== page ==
Patate Mallette is legendary for many reasons. They’re known for the best poutine on Montreal’s south shore. They also serve poutine to go in a hot-dog bun. And, if you eat in house, the poutine sauce is served separately in a teapot, allowing you to add it gradually so the fries don’t turn to mush. Genius!
I have yet to visit their legendary riverside location in Beauharnois, but caught up with their food truck at a town fair in rural Quebec.
On my last trek out to Food Truck Friday at the Olympic stadium, I was faced with a bewildering array of choices. Thankfully, a new German food truck in town made my choice easier. They offer two different kinds of poutine: one with chopped up chicken schnitzel and the other with bratwurst. Given that schnitzel is one of my favourite comfort foods, and surprisingly hard to come by in Montreal, this seemed like a winning option.
Although poutine was once regarded as a national embarrassment, Martin Picard is famous for giving the dish its “lettres de noblesse” over a decade ago. He reinvented the cholesterol-heavy dish by adding a chunk of fancy foie-gras, making it even unhealthier. This had the added effect of simultaneously blurring the lines between high and low food culture. Kudos to Picard. It was a clever reinvention.
Unfortunately, this led to an increasingly tiresome wave of copycat chefs reinventing poutine by slapping some additional novelty ingredient on top – everything from duck confit, to roast beef & stilton, to Vietnamese bahn-mi toppings. Many of these designer poutines would not taste very good if you reduced them to the three base ingredients – they rarely use squeaky-fresh cheese, for instance – but adding that slab of foofiness distracts us from the poorly-executed base. I don’t like the idea that you can only elevate poutine by adding some expensive bling to it. Bling is easy – although this added chunk of fatty foie gras felt clever a decade ago, it is looking increasingly bling these days.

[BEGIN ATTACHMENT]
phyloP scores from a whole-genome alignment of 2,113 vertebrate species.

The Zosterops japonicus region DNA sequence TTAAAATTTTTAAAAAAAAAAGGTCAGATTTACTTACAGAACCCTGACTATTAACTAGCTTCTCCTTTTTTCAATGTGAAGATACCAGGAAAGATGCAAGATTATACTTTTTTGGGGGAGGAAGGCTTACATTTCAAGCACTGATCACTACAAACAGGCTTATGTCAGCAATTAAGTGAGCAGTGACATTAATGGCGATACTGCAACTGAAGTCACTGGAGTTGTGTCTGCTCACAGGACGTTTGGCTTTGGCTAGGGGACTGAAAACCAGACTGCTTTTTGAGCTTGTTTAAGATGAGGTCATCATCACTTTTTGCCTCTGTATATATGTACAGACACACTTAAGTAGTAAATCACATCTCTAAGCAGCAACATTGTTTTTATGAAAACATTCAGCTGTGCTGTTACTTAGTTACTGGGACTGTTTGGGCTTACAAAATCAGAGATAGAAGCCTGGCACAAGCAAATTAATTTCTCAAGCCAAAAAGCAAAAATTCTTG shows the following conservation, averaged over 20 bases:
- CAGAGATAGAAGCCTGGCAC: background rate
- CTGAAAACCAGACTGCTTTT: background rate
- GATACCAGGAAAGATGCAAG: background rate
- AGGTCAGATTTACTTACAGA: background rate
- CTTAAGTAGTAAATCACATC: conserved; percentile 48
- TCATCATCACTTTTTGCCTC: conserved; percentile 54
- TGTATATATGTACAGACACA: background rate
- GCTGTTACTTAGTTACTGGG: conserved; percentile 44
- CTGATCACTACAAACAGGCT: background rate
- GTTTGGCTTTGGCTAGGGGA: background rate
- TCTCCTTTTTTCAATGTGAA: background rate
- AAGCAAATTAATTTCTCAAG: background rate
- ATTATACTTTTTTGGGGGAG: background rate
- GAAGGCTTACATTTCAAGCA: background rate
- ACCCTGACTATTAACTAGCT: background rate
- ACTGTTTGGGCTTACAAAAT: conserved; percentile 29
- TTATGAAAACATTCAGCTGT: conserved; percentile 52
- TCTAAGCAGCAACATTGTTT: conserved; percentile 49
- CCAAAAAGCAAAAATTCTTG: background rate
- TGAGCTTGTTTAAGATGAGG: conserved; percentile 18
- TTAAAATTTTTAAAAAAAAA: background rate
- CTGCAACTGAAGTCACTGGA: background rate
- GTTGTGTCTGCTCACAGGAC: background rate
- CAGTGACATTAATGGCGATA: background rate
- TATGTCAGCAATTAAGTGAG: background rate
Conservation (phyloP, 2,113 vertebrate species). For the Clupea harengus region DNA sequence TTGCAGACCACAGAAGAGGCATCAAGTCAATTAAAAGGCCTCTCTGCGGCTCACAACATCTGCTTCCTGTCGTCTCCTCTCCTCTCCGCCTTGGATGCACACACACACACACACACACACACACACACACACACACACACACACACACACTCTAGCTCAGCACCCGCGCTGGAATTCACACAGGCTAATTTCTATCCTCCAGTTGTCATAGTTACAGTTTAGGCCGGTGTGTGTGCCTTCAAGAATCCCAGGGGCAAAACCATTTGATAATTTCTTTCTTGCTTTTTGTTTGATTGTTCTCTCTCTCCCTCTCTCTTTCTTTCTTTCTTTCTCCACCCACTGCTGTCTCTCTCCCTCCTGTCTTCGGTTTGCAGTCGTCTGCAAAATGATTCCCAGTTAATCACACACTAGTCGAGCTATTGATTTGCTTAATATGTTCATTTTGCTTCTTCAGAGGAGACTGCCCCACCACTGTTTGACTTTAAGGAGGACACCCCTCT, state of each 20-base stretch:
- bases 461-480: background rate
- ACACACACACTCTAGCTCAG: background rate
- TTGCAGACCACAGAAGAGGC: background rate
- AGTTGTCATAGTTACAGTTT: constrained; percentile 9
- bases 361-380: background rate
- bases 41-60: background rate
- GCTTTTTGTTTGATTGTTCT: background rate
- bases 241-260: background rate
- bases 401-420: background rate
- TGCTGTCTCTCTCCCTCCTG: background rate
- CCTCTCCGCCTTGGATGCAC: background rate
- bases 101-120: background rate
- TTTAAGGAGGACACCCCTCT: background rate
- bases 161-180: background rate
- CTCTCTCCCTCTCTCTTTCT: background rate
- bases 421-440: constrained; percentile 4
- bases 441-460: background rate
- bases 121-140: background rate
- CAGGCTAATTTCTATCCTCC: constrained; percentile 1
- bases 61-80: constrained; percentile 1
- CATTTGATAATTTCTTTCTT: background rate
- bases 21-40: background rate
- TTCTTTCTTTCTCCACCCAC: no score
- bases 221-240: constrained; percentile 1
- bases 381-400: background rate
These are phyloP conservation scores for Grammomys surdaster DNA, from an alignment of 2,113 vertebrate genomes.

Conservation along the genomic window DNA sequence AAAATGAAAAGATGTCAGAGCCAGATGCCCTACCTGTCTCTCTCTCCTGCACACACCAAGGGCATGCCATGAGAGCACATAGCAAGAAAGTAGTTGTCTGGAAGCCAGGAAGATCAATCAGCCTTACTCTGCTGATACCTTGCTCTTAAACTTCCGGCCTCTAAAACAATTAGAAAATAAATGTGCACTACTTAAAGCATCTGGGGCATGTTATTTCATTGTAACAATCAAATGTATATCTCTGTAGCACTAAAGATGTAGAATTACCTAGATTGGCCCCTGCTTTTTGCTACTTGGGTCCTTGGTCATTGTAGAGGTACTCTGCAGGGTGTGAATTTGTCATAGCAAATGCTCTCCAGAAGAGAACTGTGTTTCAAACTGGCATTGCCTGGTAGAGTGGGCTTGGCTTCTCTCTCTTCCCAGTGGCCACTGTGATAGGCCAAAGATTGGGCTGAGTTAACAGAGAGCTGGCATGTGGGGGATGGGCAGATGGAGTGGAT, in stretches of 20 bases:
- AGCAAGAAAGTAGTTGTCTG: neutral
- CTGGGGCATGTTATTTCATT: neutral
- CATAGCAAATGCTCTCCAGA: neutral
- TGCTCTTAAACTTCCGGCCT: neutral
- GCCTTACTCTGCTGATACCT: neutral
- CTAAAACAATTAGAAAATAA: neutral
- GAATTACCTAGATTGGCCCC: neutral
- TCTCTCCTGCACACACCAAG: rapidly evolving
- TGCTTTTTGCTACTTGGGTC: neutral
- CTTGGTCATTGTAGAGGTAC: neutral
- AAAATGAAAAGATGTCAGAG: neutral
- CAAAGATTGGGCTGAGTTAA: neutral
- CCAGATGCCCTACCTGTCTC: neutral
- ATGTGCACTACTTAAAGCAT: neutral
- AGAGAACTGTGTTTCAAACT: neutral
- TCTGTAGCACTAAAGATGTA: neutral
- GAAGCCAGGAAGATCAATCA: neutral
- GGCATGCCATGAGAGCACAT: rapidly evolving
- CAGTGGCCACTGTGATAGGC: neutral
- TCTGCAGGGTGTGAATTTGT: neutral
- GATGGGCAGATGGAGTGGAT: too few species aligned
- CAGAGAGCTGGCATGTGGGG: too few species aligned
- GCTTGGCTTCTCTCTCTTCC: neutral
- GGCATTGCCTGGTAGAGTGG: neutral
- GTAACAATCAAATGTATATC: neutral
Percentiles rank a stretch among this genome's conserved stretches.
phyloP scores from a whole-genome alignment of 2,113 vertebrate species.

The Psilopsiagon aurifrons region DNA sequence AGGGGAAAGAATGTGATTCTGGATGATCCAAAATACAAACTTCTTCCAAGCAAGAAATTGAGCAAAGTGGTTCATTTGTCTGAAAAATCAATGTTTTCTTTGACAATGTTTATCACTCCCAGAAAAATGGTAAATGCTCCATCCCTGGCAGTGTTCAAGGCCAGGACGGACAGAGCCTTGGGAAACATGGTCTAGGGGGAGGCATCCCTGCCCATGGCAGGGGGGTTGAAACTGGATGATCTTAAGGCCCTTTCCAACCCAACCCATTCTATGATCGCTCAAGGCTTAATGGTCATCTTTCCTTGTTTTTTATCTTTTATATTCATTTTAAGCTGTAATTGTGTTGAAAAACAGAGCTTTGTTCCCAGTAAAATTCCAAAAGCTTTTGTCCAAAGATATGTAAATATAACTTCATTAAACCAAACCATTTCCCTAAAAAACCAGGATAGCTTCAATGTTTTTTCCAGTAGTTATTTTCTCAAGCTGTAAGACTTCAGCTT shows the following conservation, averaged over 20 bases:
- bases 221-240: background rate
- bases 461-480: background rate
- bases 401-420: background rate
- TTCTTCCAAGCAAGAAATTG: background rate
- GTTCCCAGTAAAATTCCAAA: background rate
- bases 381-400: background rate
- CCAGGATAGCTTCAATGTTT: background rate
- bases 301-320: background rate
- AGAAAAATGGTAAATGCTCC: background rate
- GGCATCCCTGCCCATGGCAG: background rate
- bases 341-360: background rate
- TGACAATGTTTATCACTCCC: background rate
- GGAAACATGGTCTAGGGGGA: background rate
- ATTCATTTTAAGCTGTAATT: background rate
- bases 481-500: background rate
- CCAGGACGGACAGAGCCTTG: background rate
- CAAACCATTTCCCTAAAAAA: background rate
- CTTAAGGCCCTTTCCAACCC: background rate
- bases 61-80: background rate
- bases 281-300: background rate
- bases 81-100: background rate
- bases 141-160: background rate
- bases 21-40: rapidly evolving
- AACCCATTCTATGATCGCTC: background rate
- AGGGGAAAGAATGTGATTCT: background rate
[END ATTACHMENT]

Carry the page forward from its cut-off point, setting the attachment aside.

I think it’s time to go back to basics. The real chef’s challenge is getting that base perfectly right: making sure the fries have enough crisp and taste, sourcing a place that will provide big chunks of day-fresh squeaky cheese instead of the usual crumbly industrial foodservice distributor crap served up in Montreal restaurants (hint: go to the Bois-Francs), and whipping up the perfect home-made gravy with drippings to make those other ingredients shine. I have tasted many celebrity-chef poutines and have yet to see a chef get those three things right.
Food trucks are easing their way back into Montreal. Banned in 1947 for hygiene reasons, the ban was kept up for years through the pressure of restaurant lobbyists who feared street food would threaten their establishments. However, with a gourmet food truck revolution sweeping North America, the voices of Montrealers have drowned out the lobbyists. This summer, trucks were confined to public squares and festivals but one hopes that regulations will be eased up over time. In the meantime, join the thousands on this Facebook group fighting for more street food in the city.
Lucky’s Truck is one of the many new food trucks to hit the city this summer. I’m not sure how they managed to avoid Quebec’s language legislation (Is there a loophole for truck signage?) or why they chose to do so (Is it managed by French expats who think English business names sound cool?), but these are secondary considerations. The primary consideration is that they serve up duck confit poutine and that it tastes great.